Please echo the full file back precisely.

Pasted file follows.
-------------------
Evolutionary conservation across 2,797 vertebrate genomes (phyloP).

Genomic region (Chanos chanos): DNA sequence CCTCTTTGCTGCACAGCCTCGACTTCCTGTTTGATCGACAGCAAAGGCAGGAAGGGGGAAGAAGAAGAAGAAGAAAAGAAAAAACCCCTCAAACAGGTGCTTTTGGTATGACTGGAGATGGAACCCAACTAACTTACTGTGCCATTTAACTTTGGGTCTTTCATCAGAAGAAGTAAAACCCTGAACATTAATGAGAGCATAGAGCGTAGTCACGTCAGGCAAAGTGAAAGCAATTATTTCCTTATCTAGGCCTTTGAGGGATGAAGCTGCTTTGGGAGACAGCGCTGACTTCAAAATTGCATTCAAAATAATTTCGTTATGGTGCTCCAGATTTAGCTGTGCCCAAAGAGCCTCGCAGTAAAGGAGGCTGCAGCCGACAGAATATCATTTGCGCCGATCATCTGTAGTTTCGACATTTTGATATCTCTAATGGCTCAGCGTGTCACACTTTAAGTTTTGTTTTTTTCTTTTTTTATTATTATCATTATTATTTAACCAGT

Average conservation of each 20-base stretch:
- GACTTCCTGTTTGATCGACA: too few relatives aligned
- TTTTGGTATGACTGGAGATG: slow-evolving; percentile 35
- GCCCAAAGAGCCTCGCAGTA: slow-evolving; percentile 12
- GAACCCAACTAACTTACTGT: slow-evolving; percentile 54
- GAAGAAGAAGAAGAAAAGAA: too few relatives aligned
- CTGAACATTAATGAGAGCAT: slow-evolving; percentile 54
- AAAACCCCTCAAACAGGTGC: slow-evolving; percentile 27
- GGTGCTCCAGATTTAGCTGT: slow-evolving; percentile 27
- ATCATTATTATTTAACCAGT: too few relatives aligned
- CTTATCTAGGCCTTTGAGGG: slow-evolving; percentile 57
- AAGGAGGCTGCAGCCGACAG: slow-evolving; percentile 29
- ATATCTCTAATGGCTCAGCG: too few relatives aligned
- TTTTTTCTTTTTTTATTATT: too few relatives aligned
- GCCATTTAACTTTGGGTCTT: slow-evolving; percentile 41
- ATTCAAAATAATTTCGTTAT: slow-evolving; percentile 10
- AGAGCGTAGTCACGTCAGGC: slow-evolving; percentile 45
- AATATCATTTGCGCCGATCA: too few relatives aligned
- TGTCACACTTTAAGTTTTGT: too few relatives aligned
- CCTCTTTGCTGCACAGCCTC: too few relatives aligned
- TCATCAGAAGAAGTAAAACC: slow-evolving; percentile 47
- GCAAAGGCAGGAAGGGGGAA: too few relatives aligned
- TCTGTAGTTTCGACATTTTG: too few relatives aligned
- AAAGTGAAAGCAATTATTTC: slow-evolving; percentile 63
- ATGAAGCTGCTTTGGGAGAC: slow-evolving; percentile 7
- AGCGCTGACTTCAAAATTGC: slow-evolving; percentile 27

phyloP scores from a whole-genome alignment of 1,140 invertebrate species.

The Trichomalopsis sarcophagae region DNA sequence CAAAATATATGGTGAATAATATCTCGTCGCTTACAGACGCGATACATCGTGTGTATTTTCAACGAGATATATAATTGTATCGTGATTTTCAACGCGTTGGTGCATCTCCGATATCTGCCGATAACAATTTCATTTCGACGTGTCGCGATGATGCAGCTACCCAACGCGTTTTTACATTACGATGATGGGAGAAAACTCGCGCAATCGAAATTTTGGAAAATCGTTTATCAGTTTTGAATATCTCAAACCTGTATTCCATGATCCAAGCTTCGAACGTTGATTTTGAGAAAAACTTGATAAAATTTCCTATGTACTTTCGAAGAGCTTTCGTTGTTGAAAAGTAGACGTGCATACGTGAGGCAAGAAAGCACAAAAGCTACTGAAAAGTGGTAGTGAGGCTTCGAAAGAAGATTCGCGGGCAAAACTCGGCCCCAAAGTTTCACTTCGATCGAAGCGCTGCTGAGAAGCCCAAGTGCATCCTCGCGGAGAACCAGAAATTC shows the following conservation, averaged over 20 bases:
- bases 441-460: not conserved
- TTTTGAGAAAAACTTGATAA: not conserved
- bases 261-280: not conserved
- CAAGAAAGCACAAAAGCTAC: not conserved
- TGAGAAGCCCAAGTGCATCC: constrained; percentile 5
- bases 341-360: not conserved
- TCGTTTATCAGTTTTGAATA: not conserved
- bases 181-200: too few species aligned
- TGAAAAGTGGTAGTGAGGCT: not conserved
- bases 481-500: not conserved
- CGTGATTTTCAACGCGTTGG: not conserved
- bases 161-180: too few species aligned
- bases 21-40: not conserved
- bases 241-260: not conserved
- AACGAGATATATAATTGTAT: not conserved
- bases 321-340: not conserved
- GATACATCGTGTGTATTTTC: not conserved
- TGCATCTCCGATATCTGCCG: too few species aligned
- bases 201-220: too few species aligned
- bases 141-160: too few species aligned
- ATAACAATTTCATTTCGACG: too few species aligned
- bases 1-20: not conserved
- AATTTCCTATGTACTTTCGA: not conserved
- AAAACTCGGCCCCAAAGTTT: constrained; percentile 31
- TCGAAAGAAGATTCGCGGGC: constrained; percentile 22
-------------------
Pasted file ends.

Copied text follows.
Evolutionary conservation across 2,797 vertebrate genomes (phyloP).

Genomic region (Chanos chanos): DNA sequence CCTCTTTGCTGCACAGCCTCGACTTCCTGTTTGATCGACAGCAAAGGCAGGAAGGGGGAAGAAGAAGAAGAAGAAAAGAAAAAACCCCTCAAACAGGTGCTTTTGGTATGACTGGAGATGGAACCCAACTAACTTACTGTGCCATTTAACTTTGGGTCTTTCATCAGAAGAAGTAAAACCCTGAACATTAATGAGAGCATAGAGCGTAGTCACGTCAGGCAAAGTGAAAGCAATTATTTCCTTATCTAGGCCTTTGAGGGATGAAGCTGCTTTGGGAGACAGCGCTGACTTCAAAATTGCATTCAAAATAATTTCGTTATGGTGCTCCAGATTTAGCTGTGCCCAAAGAGCCTCGCAGTAAAGGAGGCTGCAGCCGACAGAATATCATTTGCGCCGATCATCTGTAGTTTCGACATTTTGATATCTCTAATGGCTCAGCGTGTCACACTTTAAGTTTTGTTTTTTTCTTTTTTTATTATTATCATTATTATTTAACCAGT

Average conservation of each 20-base stretch:
- GACTTCCTGTTTGATCGACA: too few relatives aligned
- TTTTGGTATGACTGGAGATG: slow-evolving; percentile 35
- GCCCAAAGAGCCTCGCAGTA: slow-evolving; percentile 12
- GAACCCAACTAACTTACTGT: slow-evolving; percentile 54
- GAAGAAGAAGAAGAAAAGAA: too few relatives aligned
- CTGAACATTAATGAGAGCAT: slow-evolving; percentile 54
- AAAACCCCTCAAACAGGTGC: slow-evolving; percentile 27
- GGTGCTCCAGATTTAGCTGT: slow-evolving; percentile 27
- ATCATTATTATTTAACCAGT: too few relatives aligned
- CTTATCTAGGCCTTTGAGGG: slow-evolving; percentile 57
- AAGGAGGCTGCAGCCGACAG: slow-evolving; percentile 29
- ATATCTCTAATGGCTCAGCG: too few relatives aligned
- TTTTTTCTTTTTTTATTATT: too few relatives aligned
- GCCATTTAACTTTGGGTCTT: slow-evolving; percentile 41
- ATTCAAAATAATTTCGTTAT: slow-evolving; percentile 10
- AGAGCGTAGTCACGTCAGGC: slow-evolving; percentile 45
- AATATCATTTGCGCCGATCA: too few relatives aligned
- TGTCACACTTTAAGTTTTGT: too few relatives aligned
- CCTCTTTGCTGCACAGCCTC: too few relatives aligned
- TCATCAGAAGAAGTAAAACC: slow-evolving; percentile 47
- GCAAAGGCAGGAAGGGGGAA: too few relatives aligned
- TCTGTAGTTTCGACATTTTG: too few relatives aligned
- AAAGTGAAAGCAATTATTTC: slow-evolving; percentile 63
- ATGAAGCTGCTTTGGGAGAC: slow-evolving; percentile 7
- AGCGCTGACTTCAAAATTGC: slow-evolving; percentile 27

phyloP scores from a whole-genome alignment of 1,140 invertebrate species.

The Trichomalopsis sarcophagae region DNA sequence CAAAATATATGGTGAATAATATCTCGTCGCTTACAGACGCGATACATCGTGTGTATTTTCAACGAGATATATAATTGTATCGTGATTTTCAACGCGTTGGTGCATCTCCGATATCTGCCGATAACAATTTCATTTCGACGTGTCGCGATGATGCAGCTACCCAACGCGTTTTTACATTACGATGATGGGAGAAAACTCGCGCAATCGAAATTTTGGAAAATCGTTTATCAGTTTTGAATATCTCAAACCTGTATTCCATGATCCAAGCTTCGAACGTTGATTTTGAGAAAAACTTGATAAAATTTCCTATGTACTTTCGAAGAGCTTTCGTTGTTGAAAAGTAGACGTGCATACGTGAGGCAAGAAAGCACAAAAGCTACTGAAAAGTGGTAGTGAGGCTTCGAAAGAAGATTCGCGGGCAAAACTCGGCCCCAAAGTTTCACTTCGATCGAAGCGCTGCTGAGAAGCCCAAGTGCATCCTCGCGGAGAACCAGAAATTC shows the following conservation, averaged over 20 bases:
- bases 441-460: not conserved
- TTTTGAGAAAAACTTGATAA: not conserved
- bases 261-280: not conserved
- CAAGAAAGCACAAAAGCTAC: not conserved
- TGAGAAGCCCAAGTGCATCC: constrained; percentile 5
- bases 341-360: not conserved
- TCGTTTATCAGTTTTGAATA: not conserved
- bases 181-200: too few species aligned
- TGAAAAGTGGTAGTGAGGCT: not conserved
- bases 481-500: not conserved
- CGTGATTTTCAACGCGTTGG: not conserved
- bases 161-180: too few species aligned
- bases 21-40: not conserved
- bases 241-260: not conserved
- AACGAGATATATAATTGTAT: not conserved
- bases 321-340: not conserved
- GATACATCGTGTGTATTTTC: not conserved
- TGCATCTCCGATATCTGCCG: too few species aligned
- bases 201-220: too few species aligned
- bases 141-160: too few species aligned
- ATAACAATTTCATTTCGACG: too few species aligned
- bases 1-20: not conserved
- AATTTCCTATGTACTTTCGA: not conserved
- AAAACTCGGCCCCAAAGTTT: constrained; percentile 31
- TCGAAAGAAGATTCGCGGGC: constrained; percentile 22